Students are required to meet academic standards as follows: no grade below C- will satisfy the requirements for the 6 credits of writing, for the mathematics section, for the computer science core, and the 18 credits of upper-division technical electives. The computer science core must be completed with a B- (2.667) average.
Upper Division Technical Electives
Students must complete 18 credits of upper division electives chosen from the following listing. At least 9 credits of the upper division technical electives must be in computer science or computer engineering.
Arts and Sciences
Students may also choose any mathematics courses numbered about 400, unless specifically excluded (i.e., MAT 521 and MAT 485).
Computer and Information Science
Students may select any CIS or CSE courses numbered above 300, unless specifically excluded.
Representative Program of Study
First Year, Fall Semester (16)
First Year, Spring Semester (15)
Second Year, Fall Semester (13-14)
Second Year, Spring Semester (17)
Third Year, Fall Semester (16)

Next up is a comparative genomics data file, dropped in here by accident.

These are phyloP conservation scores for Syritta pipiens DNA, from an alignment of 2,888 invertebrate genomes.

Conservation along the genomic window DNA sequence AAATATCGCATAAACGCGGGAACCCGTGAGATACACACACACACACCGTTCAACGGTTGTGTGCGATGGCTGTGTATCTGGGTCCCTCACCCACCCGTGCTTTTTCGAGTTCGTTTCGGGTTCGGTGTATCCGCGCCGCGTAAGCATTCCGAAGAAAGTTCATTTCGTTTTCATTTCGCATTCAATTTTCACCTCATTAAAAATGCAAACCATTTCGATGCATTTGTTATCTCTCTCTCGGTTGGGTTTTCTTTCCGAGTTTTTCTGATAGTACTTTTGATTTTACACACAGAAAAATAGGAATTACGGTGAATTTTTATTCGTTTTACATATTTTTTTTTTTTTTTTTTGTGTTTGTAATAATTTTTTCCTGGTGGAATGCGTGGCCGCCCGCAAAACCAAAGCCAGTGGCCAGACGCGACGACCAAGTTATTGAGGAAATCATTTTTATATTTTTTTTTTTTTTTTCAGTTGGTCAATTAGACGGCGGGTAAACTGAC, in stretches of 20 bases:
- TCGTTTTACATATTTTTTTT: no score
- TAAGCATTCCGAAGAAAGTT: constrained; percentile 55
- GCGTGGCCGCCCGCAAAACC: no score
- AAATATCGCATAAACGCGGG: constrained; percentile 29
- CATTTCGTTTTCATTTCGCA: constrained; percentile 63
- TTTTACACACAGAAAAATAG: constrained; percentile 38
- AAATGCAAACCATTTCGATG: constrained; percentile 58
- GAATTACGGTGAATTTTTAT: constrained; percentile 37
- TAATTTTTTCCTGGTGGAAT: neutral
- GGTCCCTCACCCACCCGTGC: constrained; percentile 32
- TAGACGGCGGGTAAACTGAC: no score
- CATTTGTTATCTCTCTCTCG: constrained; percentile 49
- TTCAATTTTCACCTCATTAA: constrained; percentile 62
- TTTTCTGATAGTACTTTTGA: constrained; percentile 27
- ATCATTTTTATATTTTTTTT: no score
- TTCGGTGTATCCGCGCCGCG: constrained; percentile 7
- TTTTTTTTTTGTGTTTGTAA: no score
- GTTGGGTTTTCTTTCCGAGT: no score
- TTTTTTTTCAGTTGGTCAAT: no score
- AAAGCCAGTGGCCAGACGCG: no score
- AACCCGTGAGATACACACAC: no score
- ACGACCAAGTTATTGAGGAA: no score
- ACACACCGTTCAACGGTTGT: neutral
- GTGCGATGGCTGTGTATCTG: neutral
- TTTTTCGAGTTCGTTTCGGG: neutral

Third Year, Spring Semester (16)
Fourth Year, Fall Semester (15)
Fourth Year, Spring Semester (15)
- Upper-division elective (3)
- Upper-division elective (3)
- Free elective (3)
- Free elective (3)
- A/SS/H elective (3)
*Students wishing to preserve the option of transferring to an engineering major at the end of the first semester should take CHE 106 /CHE 107 in place of an A/SS/H elective.
Students who wish to transfer into any program within the College of Engineering and Computer Science from another school or college within the University should have a strong record of achievement and demonstrated success in key technical courses. Specifically, it is critical for the applicant to have proven their ability to excel in college-level calculus (by completing at least one of MAT 295 , MAT 296 , or MAT 397 with a grade of B- or better) and science (by completing at least one set of PHY 211 /PHY 221 or CHE 106 /CHE 107 with a grade of B- or better). Students who wish to major in computer science must also complete CIS 252 with a grade of at least a B.